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Turner Valley clean up initiative receives overwhelming response

Several of the 12 large garbage bins placed throughout the community to assist residents with their spring cleaning were overflowing last weekend.

An initiative to help Turner Valley residents with their spring cleaning received an overflowing response last weekend.

Five 30-yard bins and seven 12-yard bins were placed in neighbourhoods throughout town on May 15 by High River's Contain-A-Way Services to be utilitized by the public, and within days many were overflowing.

“We were seeing mattresses, patio swings, lawn chairs, barbecues, lawn ornaments and old lumber,” said Turner Valley operations and facilities manager Craig Beaton. “Sadly, there were a lot of bicycles in there. It’s a shame we’re not seeing recycling with some of those items. I know places that would take some of these things are closed.”

The Town is providing the service from May 15 to 29, with the expectation that the bins will be emptied twice a week.

With the Foothills Regional Landfill & Resource Recovery Centre closed on May 17 and 18, Beaton said some bins were emptied on May 16 but couldn’t be emptied again until after the Victoria Day weekend. The bins were emptied May 19 and 20 and he expects another run will be made at the end of this week.

“We are monitoring them and asking that people be patient and not overfill the bins,” he said. “We did anticipate that the first weekend would be the busiest with the expectation that once the first weekend was over the program would settle down and be more manageable.”

Beaton said the Town allocated $15,000 from its solid waste budget to the initiative.

“The quote was based on providing the bins for two weeks and hauling twice per week,” he said. “We haven’t been approved for additional funds to carry this program deeper than the allotted budget. If we have to cut the program a little early we will, but we will do our best to continue it for the full intended two-week period.”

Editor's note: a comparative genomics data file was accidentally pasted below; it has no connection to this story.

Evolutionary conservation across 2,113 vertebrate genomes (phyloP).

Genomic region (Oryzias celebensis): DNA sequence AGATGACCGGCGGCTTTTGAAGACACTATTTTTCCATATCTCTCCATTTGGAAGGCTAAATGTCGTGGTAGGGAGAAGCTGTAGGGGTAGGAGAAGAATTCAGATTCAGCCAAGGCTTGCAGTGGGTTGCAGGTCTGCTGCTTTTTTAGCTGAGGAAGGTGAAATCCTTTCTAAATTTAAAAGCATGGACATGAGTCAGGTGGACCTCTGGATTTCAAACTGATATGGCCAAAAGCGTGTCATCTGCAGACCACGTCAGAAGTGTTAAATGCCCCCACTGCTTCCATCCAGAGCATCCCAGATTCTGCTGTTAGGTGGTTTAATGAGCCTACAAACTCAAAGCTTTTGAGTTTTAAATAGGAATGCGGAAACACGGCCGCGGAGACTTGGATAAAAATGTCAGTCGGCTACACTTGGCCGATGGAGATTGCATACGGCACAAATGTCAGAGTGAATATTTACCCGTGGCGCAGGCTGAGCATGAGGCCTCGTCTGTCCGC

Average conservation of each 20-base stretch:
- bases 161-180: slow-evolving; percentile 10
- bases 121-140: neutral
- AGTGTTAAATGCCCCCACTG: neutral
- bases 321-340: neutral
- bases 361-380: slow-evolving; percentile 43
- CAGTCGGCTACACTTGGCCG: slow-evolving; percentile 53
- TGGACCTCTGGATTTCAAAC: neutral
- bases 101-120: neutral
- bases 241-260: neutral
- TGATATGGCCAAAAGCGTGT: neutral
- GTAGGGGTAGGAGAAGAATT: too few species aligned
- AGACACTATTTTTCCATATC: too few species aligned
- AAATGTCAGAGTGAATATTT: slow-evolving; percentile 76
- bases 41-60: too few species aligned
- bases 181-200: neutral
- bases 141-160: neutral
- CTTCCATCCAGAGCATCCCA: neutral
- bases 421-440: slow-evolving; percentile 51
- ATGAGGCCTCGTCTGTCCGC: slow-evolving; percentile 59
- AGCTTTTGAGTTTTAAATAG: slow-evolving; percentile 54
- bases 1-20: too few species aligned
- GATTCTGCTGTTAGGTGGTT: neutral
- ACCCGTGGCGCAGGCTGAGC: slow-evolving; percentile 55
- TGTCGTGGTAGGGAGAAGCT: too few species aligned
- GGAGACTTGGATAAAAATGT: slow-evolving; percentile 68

Turner Valley Mayor Barry Crane is waiting for the initial popularity of the program to be over before disposing of his larger household waste items.

He, too, noticed the overloaded bins last weekend.

“There was a lot of furniture and household items like vacuum cleaners, lawn mowers, patio furniture, mattresses, everything you could think to throw out was thrown out,” he said. “With people at home there’s a major spring cleaning going on. Things that have been eye sores around the house have become targets for people to clean up. People had time on their hands and we’ve given them an opportunity to remove it.”

Crane said council is enthusiastic about the community’s response to the program.

“It goes towards beautification of the community in general,” he said. “It’s a win-win all around.”

He doesn’t expect last weekend’s issue of overflowing bins to become a problem again.

“We made it two weeks for a reason, so people had time to get their things out,” he said. “There was just a couple of learning curves on the first go around. I think it’s going to be well received and I hope to see it continue in years to come.”

Sign boards have been placed at each bin informing the public which items are acceptable and which aren’t.

Crane said some people have not been complying with the postings.

“I’m concerned about people dumping Freon and propane tanks in there,” he said. “When you have heavy equipment and compressed gases, there is a hazard there.”

Beaton said many of the materials listed are considered contaminants, and therefore must be disposed of in special bins at the landfill.

“I would ask residents to please obey the acceptable and non-acceptable items that are posted at each dump location,” he said. “The repercussions of disposing unacceptable items has additional fees and town staff have to climb into the bins and pull those materials out. That kind of behaviour will result in an unsuccessful program in that perhaps it would deter us from running it again in the future.”

In addition to the garbage disposal bins, the initiative also includes a community clean-up component that encourages residents to collect litter at green spaces in their neighbourhoods and leave the garbage bags on the side of the trail, road or park to be collected by public works staff.

This replaces the Project Green Day community clean-up that takes place in Turner Valley and Black Diamond each May. The event was cancelled due to physical distancing regulations in light of COVID-19.


Tammy Rollie

About the Author: Tammy Rollie

Tammy Rollie is a staff reporter at and the Western Wheel newspaper, focusing on Wheel's West, local arts and culture and entertainment. For story tips contact
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